Trust People to be Themselves
If you have been hurt in a relationship before, you probably are wary about opening yourself up again. You may be one of those individuals who says, “I tired building trust with others and then I got cheated on so…” or “trust isn’t worth giving to anyone honestly.” I would challenge these people to consider the ways they trust others in small ways in their life every day. For example, you trust your doctor/hair stylist/dentist/ will be in when you show up for your appointment. You trust that your parents will be annoying at thanksgiving. You trust that your teacher will administer an exam when its scheduled. You trust that your friend who forgets to shower may smell when you hang out. If you are starting to see a theme in the examples here, then you may begin to understand my point. People do as they do. There are patterns in their behavior that are consistent so you place faith in the probability that it will continue (with exceptions of course). Sometimes people try to change bad behaviors and if they fail at it, don’t take it personally. You can trust that quitting bad habits is a hard thing to do and that people falter at it along thee way.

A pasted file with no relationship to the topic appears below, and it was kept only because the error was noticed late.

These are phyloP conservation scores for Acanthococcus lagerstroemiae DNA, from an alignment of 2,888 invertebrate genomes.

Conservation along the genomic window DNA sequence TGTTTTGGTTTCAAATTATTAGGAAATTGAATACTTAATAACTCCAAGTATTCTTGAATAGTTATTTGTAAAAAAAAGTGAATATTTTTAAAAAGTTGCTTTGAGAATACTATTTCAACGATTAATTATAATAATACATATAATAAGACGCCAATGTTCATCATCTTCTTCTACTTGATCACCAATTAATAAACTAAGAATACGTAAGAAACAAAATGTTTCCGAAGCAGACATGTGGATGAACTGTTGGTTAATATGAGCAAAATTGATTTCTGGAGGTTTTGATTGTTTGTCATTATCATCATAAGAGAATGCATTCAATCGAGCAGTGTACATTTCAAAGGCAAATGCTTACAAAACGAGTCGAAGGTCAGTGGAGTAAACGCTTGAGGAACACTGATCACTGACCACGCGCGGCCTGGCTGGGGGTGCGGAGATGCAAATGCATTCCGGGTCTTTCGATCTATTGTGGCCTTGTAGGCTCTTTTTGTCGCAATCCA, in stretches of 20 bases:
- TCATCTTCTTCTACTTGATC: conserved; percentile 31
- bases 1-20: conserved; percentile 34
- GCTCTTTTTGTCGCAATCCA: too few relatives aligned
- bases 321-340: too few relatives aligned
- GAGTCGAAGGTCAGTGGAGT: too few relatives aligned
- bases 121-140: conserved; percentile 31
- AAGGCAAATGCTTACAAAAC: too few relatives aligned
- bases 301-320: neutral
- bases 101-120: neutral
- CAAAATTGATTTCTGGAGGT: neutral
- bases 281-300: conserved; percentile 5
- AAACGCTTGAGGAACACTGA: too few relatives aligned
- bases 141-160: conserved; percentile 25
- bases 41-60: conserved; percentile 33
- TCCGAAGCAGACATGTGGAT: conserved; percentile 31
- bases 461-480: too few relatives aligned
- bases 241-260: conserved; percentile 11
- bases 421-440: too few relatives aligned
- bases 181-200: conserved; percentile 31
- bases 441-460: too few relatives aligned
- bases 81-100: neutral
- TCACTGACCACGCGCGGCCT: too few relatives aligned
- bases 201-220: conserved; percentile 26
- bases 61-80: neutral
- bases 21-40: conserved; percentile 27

Surround Yourself with People who have Similar Values
Since people do as they do and you can trust them to do as they do, then pick someone with similar values to your own. For example, if you value honesty, integrity, and monogamy, then find someone who also values it. Talk about your values with this person and see if they also feel strongly about it. You may start to get a sense of whether you can place trust in this individual. If they live by their principals in the same way that you do, then you are less likely to get hurt. Unfortunately, there are deceptive people out there (The Betrayers) who can fool you. If you place your trust in someone and they betray you, then you have been “covered in sap” on your way up the tree in pursuit of the “wonderful view,” but that does not mean you should “spend your time alone and indoors, where it is harder to get a splinter” (see quote at the top). Furthermore, sometimes people who are trust worthy make a terrible mistake and it’s worth trying to rebuild that trust with them. This is where therapy can help.